Applicant's device combines power and suction means in a resilient multiple tool receptacle end of a suction tube.

In U.S. Pat. No. 3,902,494, a suction surgical instrument is shown having an electrode near the suction tube to prevent clogging of the suction port.

Applicant's invention encloses in the resilient end portion of a suction tube, a pair of flexible electrical contacts to provide power to a variety of microsurgical tools that can be attached to the tube combining positive power and suction connections.

U.S. Pat. No. 3,828,780 discloses an electrocoagulator-suction instrument having an open ended metal tube that is inserted in an instrument for contact with the suction passageway and an exposed wire is provided. Separate suction and electrical lines supply suction and power to the instrument.

Applicant's device provides a suction and power source in a single device for use with instruments that are interchangeably positioned in the end of the suction tube.

SUMMARY OF THE INVENTION

An expandable, electrosurgical suction tube and instrument holder for use in microsurgery has a receptacle in one end that provides both power and suction to a variety of surgical instruments that can be connected thereto. A pair of resilient metallic contacts are enclosed within the non-conductive receptacle end of the suction tube for positive contact with a pair of annular metallic contacts on the instrument used. Suction capability is maintained in the instrument by apertured annular contacts on the instrument which distort the resilient contacts when engaged thereagainst and provide a passageway for the suction.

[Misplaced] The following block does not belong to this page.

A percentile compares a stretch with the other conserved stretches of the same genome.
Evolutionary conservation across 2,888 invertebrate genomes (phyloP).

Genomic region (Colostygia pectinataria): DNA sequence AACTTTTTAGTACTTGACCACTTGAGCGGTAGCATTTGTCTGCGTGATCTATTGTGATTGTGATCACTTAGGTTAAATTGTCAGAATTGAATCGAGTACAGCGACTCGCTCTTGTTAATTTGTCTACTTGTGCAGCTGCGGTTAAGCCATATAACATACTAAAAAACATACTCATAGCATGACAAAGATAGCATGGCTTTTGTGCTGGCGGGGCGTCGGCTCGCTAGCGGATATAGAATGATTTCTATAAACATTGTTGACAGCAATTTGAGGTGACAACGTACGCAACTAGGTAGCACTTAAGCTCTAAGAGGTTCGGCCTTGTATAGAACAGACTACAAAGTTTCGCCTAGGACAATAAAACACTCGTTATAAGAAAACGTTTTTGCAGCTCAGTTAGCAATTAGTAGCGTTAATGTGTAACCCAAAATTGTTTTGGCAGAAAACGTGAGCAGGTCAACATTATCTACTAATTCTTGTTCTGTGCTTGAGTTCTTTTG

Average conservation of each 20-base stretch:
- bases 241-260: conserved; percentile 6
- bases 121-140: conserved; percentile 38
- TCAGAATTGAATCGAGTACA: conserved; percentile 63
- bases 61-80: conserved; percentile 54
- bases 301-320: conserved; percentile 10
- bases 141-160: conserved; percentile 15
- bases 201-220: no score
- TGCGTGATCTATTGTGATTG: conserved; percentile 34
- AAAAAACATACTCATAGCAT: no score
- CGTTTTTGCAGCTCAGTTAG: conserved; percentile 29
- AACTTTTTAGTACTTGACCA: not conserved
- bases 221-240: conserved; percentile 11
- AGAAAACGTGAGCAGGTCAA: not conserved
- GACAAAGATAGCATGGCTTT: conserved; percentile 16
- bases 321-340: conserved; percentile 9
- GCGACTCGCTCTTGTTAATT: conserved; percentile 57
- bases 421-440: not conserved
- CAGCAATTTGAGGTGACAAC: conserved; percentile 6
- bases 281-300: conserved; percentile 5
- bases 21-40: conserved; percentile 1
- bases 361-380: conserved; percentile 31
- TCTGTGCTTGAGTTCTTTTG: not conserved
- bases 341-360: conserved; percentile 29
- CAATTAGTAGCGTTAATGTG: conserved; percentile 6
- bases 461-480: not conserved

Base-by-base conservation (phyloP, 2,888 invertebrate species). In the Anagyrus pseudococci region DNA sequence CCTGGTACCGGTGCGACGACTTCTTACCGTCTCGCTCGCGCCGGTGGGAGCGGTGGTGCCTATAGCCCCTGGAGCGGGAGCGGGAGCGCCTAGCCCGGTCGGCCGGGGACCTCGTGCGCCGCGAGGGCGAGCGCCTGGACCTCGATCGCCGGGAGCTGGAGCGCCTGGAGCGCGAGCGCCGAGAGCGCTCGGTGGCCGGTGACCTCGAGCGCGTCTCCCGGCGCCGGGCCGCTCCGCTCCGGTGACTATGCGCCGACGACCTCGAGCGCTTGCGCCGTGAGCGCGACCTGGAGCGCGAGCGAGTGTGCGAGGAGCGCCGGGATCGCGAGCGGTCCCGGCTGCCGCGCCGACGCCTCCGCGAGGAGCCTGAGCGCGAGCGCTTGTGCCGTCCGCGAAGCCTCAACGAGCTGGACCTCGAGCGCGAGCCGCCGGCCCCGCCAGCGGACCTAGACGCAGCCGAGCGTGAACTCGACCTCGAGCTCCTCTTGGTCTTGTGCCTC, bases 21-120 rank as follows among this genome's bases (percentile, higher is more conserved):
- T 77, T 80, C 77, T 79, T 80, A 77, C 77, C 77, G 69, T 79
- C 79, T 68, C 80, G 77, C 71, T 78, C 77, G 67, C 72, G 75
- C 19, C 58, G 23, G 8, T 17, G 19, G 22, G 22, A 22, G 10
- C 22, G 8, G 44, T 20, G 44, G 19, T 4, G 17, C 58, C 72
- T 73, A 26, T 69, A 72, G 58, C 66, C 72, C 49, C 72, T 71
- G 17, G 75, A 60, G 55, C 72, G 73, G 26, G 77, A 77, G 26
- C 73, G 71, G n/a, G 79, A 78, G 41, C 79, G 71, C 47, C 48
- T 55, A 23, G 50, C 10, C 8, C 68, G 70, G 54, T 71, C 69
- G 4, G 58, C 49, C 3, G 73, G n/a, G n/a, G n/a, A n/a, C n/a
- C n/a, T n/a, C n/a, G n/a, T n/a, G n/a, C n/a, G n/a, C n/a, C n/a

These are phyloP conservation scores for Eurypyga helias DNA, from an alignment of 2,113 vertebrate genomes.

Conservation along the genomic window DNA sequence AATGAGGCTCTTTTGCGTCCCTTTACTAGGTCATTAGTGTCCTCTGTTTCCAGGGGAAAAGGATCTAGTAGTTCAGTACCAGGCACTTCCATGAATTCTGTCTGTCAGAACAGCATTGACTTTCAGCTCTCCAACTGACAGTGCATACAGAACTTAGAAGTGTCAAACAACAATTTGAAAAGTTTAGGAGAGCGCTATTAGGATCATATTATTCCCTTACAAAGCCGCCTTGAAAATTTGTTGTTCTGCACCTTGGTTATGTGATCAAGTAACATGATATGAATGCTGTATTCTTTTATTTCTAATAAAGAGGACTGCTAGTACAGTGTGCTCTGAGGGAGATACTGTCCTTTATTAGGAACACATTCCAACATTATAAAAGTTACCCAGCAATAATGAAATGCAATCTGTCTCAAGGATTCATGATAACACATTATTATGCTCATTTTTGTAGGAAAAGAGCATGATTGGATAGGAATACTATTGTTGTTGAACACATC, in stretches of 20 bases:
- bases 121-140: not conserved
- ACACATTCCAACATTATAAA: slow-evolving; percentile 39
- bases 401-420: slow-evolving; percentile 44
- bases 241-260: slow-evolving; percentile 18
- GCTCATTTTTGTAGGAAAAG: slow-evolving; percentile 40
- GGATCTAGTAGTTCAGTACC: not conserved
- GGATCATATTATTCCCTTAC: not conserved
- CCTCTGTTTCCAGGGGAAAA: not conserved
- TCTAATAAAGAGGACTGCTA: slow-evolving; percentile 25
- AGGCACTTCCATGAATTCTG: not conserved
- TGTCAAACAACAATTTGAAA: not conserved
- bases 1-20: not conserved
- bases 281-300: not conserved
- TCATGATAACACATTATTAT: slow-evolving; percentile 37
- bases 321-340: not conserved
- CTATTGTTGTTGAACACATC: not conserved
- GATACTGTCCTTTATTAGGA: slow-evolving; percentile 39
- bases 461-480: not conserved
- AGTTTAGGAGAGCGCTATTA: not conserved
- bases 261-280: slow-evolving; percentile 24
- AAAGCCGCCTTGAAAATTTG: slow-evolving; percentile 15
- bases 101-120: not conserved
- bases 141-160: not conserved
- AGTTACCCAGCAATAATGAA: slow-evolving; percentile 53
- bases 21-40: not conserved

DESCRIPTION OF THE DRAWINGS

FIG. 1 is a side elevation with parts in cross section showing the instrument receiving end of the suction tube;

FIG. 2 is a cross section on line 2--2 of FIG. 1;

FIG. 3 is a side view of an instrument for use with the suction tube of FIG. 1;

FIG. 4 is a combined front and side view of one of the contacts seen in FIGS. 1 and 2; and

FIG. 5 is a cutaway perspective view of the end portion of the suction and power supply tube of the invention.

DESCRIPTION OF THE PREFERRED EMBODIMENT

The instrument receiving end of a disposable electrosurgical suction and electrical power supply tube for surgical instruments is seen in FIG. 1 of the drawings as comprising an elongated flexible tube 10 having a resilient tubular body member 11 on one end thereof. The body member 11 has an open end 12, a spaced annular groove 13 is formed in the body member 11 inwardly of the end 12. The tube 10 is of an outside diameter capable of being received and secured within an area of increased diameter 14 in the tubular member 11. The tube 10 and the tubular body member 11 are formed of an electrically non-conductive material such as a synthetic resin. A pair of electrical terminals 15 and 16 are partially embedded in the tubular body member 11.

Referring now to FIGS. 2, 4 and 5 of the drawings, each of said electrical terminals 15 and 16 comprises an arcuate band of conductive material having ends 17 and 18 that are inwardly and downwardly shaped providing a pair of oppositely exposed contact portions 19 and 20 which extend along the hollow interior of said body member 11.

As seen in FIGS. 1 and 5 of the drawings, each of said terminals 15 and 16 has electrical conductors 19 and 20 extending through said body members 10 and 11. Said conductors 19 and 20 supply power to an instrument which is shown in FIG. 3 of the drawings. The instrument is comprised of a tubular shaft 21 having an apertured spherical end 23 of a diameter to allow for insertion into the open end 12 of the tubular member 11 to provide an air tight fit therein.